Original Publication: Newsweek, April 30, 1973
One day in 1927, Maybelle, Sara and A.P. Carter entered an old warehouse in Bristol, Tenn., unpacked their guitars and autoharp and gathered round a microphone to sing “Bury Me Under the Weeping Willow.” Neither the Carter Family nor the other singer who recorded that day – the revered Jimmie Rodgers – knew it, but they were making country music’s first successful recordings and giving birth to what has become a $300 million industry.
Since then, the Carter Family has become a legend, and Maybelle Carter is the acknowledged queen mother of country music. After 46 years she’s still going strong, doing a full schedule of live performances with her daughters and her grandchildren, appearing at the White House with son-in-law Johnny Cash, making records and writing songs. “Every country-music performer owes something to the Carter Family,” says E.W. (Bud) Wendell, manager of Nashville’s Grand Ole Opry. “Their influence is so great it can’t be fully measured.”
He’s right. Many of the 300 songs A.P., Sara and Maybelle Carter “worked up” together have become modern classics, like “Wabash Cannonball,” “Will the Circle be Unbroken” and the family theme song, “Keep on the Sunny Side.” Nashville’s savviest pickers still strum a variation of Mother Maybelle’s “church lick” style on the guitar, and contemporary country groups attempt undated versions of the pure Carter sound, which is actually closer to traditional Scottish and English folk songs than the nasal twang of country singers who later tried to imitate them. And today, a vast new audience, particularly on college campuses, recognizes the debt artists like Joan Baez, Pete Seeger and even Bob Dylan owe to the Carter Family.
Their haunting sound comes right out of Virginia’s Clinch Mountains, where Maybelle Addington and her cousin Sara Dougherty grew up together one valley over from Maces Spring, where brothers A.P. and Ezra Carter lived. Sara played the autoharp and guitar, and Maybelle played the guitar and banjo. A.P., who sang but didn’t “pick,” met Sara, and he began to write songs she and Maybelle set to music. After A.P. married Sara and Ezra married the 16-year-old Maybelle, (they are still married today), the trio began to perform at schoolhouses for 15- and 25- cent admissions. But A.P. was convinced they could make their living with their music and got an audition in nearby Bristol, Tenn., with Ralph Peer, the famous RCA Victor talent scout who did pioneer work among both white and black singers in the South. “They cut the songs on a wax cylinder,” Mother Maybelle told NEWSWEEK’s Hal Bruno, “and if you made a mistake they shaved it off. When A.P. told Mr. Peer we’d made a mistake, he told him not to worry, it would sound human.”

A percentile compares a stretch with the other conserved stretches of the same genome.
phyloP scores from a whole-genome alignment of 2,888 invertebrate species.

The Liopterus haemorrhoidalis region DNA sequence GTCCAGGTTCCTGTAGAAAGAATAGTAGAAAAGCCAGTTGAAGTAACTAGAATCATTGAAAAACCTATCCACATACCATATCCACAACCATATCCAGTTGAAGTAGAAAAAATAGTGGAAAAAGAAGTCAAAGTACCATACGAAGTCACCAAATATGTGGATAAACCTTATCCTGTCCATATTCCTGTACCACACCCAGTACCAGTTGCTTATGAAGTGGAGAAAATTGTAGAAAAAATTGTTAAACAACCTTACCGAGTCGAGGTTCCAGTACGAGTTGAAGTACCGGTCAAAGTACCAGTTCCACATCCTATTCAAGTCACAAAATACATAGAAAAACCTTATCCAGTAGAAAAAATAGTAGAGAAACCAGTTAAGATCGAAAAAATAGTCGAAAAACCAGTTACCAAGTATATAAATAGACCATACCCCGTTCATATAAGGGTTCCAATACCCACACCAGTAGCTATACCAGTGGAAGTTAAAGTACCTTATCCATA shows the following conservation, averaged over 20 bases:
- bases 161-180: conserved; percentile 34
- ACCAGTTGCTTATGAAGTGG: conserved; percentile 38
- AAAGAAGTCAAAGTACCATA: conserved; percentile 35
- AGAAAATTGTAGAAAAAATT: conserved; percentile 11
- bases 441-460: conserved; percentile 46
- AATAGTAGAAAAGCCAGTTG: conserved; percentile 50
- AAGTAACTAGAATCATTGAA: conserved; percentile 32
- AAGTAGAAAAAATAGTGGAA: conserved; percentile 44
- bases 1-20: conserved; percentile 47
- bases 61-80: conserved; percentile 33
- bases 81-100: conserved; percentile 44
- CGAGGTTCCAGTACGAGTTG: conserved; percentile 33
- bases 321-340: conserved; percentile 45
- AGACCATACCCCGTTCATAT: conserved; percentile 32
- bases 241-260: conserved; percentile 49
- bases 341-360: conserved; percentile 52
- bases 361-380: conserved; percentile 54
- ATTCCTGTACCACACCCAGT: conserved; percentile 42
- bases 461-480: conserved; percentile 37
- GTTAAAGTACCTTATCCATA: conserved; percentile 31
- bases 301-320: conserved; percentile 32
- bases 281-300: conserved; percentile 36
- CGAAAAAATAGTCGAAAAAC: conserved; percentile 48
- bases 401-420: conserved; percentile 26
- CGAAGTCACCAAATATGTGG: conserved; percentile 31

The Carters had no idea they’d been successful until months later when they visited Bristol again and found everyone playing their records. In the next twelve years, the family recorded 250 songs, most of which were “worked up” by the trio. “A.P.’s name is on all of them,” says Maybelle, “but Sara and I did the music.” Did it bother her that A.P. got the credit? “No,” she says, “we always had a three-way split on the money.” The money is by no means in the Beatles class. In those early days artists got few royalties. “We didn’t get rich,” says Maybelle. “Somebody else made more money than we did.”
Awe: In the mid ‘30s Sara and A.P. were divorced but continued to perform together until they retired in 1943. Maybelle then decided to go on with her three daughters, Helen, Anita and June, eventually teaming up with premier country guitarist Chet Atkins. In 1950, they began what became a seventeen-year stint on the Grand Ole Opry and traveled with Elvis Presley’s road show until he quit country music. In the ‘60s, June met and fell in love with a singer who had grown up to the Carter music beamed into his home in Dyess, Ark. – Johnny Cash. They were married, but not before June and Maybelle helped him kick a dangerous pill habit, something he might not have been able to do without them.
Today, Mother Maybelle is in the country-music Hall of Fame and is treated with awe everywhere she goes. A new triple all-star album, “Will the Circle Be Unbroken,” with the Nitty Gritty Dirt Band, shows that Maybelle Carter’s clear, pure voice has changed little in 46 years. Her music has remained unpretentious and geared to make people happy and “morally good.” “Our father always taught us that we weren’t any better than the people who paid a dollar to hear us sing,” says daughter Helen. “When you feel good being onstage, you always have to remember it was those people who put you there.”
This article is typed from the original material. Please excuse any errors that have escaped final proofreading.